With style, verve and righteous anger, the film exposes the bottled water industry's role in suckering the public, harming our health, accelerating climate change, contributing to overall pollution, and increasing America's dependence on fossil fuels. All while gouging consumers with exorbitant and indefensible prices.
Claire Thompson summed up the problem well in her post on the movie at Grist:
"Not only is it [bottled water] a clear waste of resources (only 20 percent of plastic water bottles used in the United States are recycled, and far too many of the rest probably end up in the Pacific Garbage Patch), it's an incredible waste of money for consumers, who pay more than the price of gasoline for water that's marketed as "pure," but in reality is largely unregulated, full of harmful toxins like BPA, and far less safe for drinking than free tap water. (In fact, 40 percent of the time, bottled water is nothing but municipal tap water, freed from the government oversight that keeps it safe.)"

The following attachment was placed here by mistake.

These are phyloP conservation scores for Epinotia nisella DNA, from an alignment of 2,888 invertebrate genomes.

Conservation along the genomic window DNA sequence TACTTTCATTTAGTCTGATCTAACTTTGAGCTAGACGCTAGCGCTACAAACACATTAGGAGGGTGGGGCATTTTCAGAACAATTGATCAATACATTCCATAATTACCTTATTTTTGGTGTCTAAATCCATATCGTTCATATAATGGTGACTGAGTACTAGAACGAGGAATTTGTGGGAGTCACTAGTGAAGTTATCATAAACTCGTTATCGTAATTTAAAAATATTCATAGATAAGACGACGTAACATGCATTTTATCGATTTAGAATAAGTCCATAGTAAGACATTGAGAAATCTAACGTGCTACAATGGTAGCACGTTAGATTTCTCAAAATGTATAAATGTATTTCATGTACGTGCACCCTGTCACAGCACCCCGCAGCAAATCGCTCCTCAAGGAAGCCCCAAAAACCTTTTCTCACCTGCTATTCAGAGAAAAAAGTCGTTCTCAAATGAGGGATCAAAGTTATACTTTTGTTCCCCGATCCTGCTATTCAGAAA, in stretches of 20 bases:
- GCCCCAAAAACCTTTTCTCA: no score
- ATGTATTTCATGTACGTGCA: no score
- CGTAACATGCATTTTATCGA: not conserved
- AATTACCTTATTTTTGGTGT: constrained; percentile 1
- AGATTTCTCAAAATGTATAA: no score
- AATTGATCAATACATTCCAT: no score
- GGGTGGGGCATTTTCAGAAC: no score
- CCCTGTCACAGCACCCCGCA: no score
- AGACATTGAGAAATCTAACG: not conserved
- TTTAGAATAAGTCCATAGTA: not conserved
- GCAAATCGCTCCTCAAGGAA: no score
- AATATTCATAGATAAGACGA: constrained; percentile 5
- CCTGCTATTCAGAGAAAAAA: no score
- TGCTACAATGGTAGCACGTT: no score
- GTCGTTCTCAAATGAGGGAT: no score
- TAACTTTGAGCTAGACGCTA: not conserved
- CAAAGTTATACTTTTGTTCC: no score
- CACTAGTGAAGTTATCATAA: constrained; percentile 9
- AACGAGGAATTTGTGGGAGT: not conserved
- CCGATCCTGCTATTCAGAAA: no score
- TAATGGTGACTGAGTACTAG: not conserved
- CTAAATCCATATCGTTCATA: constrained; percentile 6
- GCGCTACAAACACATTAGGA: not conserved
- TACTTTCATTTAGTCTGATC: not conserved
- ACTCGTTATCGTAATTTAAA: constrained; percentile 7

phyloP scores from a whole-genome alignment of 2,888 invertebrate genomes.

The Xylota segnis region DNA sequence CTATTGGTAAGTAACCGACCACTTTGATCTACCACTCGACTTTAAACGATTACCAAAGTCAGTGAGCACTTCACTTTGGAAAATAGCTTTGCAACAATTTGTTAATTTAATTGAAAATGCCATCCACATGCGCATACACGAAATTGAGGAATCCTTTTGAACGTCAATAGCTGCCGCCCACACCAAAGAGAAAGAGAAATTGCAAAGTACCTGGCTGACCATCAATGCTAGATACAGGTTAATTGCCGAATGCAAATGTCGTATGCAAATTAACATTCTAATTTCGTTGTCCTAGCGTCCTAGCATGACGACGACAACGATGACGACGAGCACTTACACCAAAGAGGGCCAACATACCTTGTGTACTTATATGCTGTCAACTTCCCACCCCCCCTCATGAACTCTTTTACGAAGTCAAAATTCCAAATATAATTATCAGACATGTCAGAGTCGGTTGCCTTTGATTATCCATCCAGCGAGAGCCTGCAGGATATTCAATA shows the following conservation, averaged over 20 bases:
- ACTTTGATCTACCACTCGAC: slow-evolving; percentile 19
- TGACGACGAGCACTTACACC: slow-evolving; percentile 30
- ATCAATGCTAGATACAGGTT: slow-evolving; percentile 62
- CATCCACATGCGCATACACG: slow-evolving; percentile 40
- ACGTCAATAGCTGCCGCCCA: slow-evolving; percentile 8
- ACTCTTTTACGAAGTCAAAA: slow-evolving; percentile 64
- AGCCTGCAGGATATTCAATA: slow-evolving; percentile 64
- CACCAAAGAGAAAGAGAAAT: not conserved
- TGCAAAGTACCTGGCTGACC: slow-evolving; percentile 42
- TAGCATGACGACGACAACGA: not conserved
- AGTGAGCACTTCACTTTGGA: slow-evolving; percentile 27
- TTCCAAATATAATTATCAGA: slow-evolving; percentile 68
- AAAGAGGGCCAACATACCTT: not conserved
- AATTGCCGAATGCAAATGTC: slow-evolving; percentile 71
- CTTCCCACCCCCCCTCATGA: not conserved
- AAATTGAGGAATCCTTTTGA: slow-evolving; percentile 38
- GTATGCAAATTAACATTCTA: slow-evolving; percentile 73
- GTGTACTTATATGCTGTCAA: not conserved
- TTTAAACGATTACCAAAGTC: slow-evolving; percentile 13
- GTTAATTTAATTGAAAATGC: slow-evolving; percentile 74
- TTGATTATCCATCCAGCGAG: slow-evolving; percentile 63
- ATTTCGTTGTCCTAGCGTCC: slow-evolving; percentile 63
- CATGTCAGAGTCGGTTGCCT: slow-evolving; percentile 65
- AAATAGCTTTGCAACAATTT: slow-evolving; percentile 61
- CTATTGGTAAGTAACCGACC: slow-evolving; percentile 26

The main excuse that I hear from people who abuse bottled water is convenience. For example, in my martial arts dojo, they offer bottled water for $1, and almost every student uses it. I bring my own stainless steel water bottle, and have never had to purchase a single plastic bottle. So to me, the 'convenience' line doesn't hold water (no pun intended).
My Sensei agrees that we should try to find a better solution, but the owner of the dojo apparently insists on the disposable plastic water bottles for the convenience of kids classes, in particular. That's the excuse he received for why the solution I proposed wouldn't work: changing to a water cooler and re-fillable 5-gallon jugs, with compostable plastic cups. Apparently, the cups would make too much of a mess. Plus, it wouldn't be as easy to re-coup the costs by charging per cup as it is to charge for a water bottle.
Then again, if she charged $1 per 12 ounce CUP (usually filled to 11 oz), she'd bring in about $58 per 5 gallon jug -- and with bottled water delivery services, these jugs cost about $5-8 each. Even with the added cost of cups and disposal, it would still be a money-making green solution!
Well, I'll keep trying...